Bjarne Stroustrup: When I started—in 1979—my purpose was to help programmers build systems. It still is. To provide genuine help in solving a problem, rather than being just an academic exercise, a language must be complete for the application domain. That is, a non-research language exists to solve a problem. The problems I was addressing related to operating system design, networking, and simulation. I—and my colleagues— needed a language that could express program organization as could be done in Simula (that’s what people tend to call object-oriented programming), but also write efficient low-level code, as could be done in C. No language that could do both existed in 1979, or I would have used it. I didn’t particularly want to design a new programming language; I just wanted to help solve a few problems.

Given that, building on an existing language makes a lot of sense. From the base language, you get a basic syntactic and semantic structure, you get useful libraries, and you become part of a culture. Had I not built on C, I would have based C++ on some other language. Why C? I had Dennis Ritchie, Brian Kernighan, and other Unix greats just down (or across) the hall from me in Bell Labs’ Computer Science Research Center, so the question may seem redundant. But it was a question I took seriously.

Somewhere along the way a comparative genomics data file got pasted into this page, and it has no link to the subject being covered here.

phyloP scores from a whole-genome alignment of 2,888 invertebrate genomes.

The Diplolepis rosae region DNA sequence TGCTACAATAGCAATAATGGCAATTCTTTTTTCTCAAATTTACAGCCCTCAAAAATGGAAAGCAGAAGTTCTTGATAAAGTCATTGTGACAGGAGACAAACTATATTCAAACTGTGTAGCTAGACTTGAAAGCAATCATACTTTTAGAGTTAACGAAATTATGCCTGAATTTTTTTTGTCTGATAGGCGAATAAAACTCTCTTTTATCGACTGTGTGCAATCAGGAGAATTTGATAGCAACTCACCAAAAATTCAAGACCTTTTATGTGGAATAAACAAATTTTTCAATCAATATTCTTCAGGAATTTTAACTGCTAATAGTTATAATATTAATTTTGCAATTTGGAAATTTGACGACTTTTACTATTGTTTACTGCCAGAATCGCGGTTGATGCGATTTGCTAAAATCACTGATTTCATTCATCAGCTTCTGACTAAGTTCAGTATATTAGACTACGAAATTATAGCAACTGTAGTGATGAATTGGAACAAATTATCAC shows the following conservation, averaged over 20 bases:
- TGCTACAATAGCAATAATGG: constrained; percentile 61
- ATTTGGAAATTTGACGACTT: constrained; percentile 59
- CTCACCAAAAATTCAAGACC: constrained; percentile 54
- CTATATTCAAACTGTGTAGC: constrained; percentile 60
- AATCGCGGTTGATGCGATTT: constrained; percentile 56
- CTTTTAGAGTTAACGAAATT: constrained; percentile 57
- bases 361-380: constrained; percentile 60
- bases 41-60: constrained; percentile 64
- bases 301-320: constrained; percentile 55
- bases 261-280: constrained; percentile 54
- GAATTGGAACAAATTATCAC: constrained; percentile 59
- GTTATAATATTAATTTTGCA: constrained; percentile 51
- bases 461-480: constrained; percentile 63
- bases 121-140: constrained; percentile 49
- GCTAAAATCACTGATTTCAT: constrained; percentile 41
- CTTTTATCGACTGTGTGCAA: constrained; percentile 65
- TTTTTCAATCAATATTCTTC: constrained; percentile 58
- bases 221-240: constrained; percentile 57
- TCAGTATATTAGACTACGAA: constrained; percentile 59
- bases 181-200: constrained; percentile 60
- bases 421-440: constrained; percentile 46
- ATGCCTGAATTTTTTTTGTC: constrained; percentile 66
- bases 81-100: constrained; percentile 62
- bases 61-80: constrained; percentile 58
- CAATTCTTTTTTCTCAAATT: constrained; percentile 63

In particular, C’s type system was informal and weakly enforced (as Dennis Ritchie said,
“C is a strongly typed, weakly checked language”). The “weakly checked” part worried me and causes problems for C++ programmers to this day. Also, C wasn’t the widely used language it is today. Basing C++ on C was an expression of faith in the model of computation that underlies C (the “strongly typed” part) and an expression of trust in my colleagues. The choice was made based on knowledge of most higher-level programming languages used for systems programming at the time (both as a user and as an implementer). It is worth remembering that this was a time when most work “close to the hardware” and requiring serious performance was still done in assembler. Unix was a major breakthrough in many ways, including its use of C for even the most demanding systems programming tasks.

So, I chose C’s basic model of the machine over better-checked type systems. What I really wanted as the framework for programs was Simula’s classes, so I mapped those into the C model of memory and computation. The result was something that was extremely expressive and flexible, yet ran at a speed that challenged assembler without a massive runtime support system.

Source of Information : Oreilly - Masterminds of Programming


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